In early March, students in the course titled Community and Population Nursing Lab (NURS 417), partnered with Comprehensive Cancer Control of Idaho, a program of the Idaho Department of Health and Welfare, and University Health Services to spread the word about melanoma, the deadliest form of skin cancer, across the Boise State campus.
The team agreed that a skin cancer campaign before the onset of spring break was high priority since it could have the biggest impact on students. The campaign’s importance was also stressed because Idaho has a higher prevalence of skin cancer compared to the rest of the country.
The team met with the marketing team at University Health Services and decided to spread the word through informational ads on digital screens around campus, large sidewalk chalk art, and a blog post, which was seen 257 times. Their pieces included information, education, and a call to action to change behaviors. The NURS 417 students also surveyed 1,000 students campus wide to gauge their understanding of melanoma and to give tips on how to prevent it and were able to schedule a skin cancer screening, available to all students, staff, and faculty, with Ada West Dermatology on March 12.
The end goal of the project was to increase campus awareness of the dangers of skin cancer, and to ultimately give students the opportunity to receive a free screening. The two hour screening enabled the team to provide the service to 60 individuals. Of those 60, one person was diagnosed with basal cell carcinoma and was referred to a dermatologist for evaluation and treatment. 38 patients needed referrals for further evaluation, 12 of which were recommended biopsies. Thirty-four of the referrals would not have have been screened for skin cancer if it was not for the free clinic.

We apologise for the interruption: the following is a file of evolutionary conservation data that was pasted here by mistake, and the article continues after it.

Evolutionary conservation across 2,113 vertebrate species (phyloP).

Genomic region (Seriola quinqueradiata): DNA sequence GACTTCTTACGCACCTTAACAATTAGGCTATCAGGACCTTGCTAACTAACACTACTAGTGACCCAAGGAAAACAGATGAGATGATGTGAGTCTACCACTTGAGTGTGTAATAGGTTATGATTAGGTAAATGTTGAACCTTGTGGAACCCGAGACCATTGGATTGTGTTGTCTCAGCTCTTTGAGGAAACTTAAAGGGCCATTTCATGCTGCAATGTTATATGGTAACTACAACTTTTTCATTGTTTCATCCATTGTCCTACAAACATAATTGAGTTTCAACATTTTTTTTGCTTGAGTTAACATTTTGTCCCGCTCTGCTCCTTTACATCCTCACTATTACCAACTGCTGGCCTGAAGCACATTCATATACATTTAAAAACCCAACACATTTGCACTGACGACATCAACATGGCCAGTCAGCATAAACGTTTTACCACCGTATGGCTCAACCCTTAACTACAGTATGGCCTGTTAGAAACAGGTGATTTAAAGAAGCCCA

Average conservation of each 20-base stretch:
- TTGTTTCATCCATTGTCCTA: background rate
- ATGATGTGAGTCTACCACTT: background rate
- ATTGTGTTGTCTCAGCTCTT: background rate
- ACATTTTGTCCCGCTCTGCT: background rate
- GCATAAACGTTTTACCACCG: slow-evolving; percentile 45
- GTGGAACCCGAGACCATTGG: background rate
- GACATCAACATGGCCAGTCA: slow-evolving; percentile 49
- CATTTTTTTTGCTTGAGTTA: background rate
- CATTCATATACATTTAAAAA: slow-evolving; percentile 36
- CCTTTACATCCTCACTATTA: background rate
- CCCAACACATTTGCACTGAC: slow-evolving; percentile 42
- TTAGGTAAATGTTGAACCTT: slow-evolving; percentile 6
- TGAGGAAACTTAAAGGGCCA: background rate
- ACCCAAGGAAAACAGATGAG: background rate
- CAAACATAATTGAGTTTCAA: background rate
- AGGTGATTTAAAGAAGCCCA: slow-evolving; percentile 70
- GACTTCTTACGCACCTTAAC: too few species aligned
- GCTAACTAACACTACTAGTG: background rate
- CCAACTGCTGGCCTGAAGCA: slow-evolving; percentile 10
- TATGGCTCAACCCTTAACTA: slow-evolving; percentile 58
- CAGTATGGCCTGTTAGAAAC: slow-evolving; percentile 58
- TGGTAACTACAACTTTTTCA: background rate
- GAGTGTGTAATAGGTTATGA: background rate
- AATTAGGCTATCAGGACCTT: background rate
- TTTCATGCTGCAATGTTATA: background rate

The lab was instructed by Debora Dobbs and group members included Sarah Miles, Brandon Ward, Matt Eskelson, Bryce Campbell, Crissy Powell, Mellissa May, Amy Jacobson, Jason Novak, and Tracee Chapman.
The group also received recognition by the Arbiter, which can be read on the Arbiter website.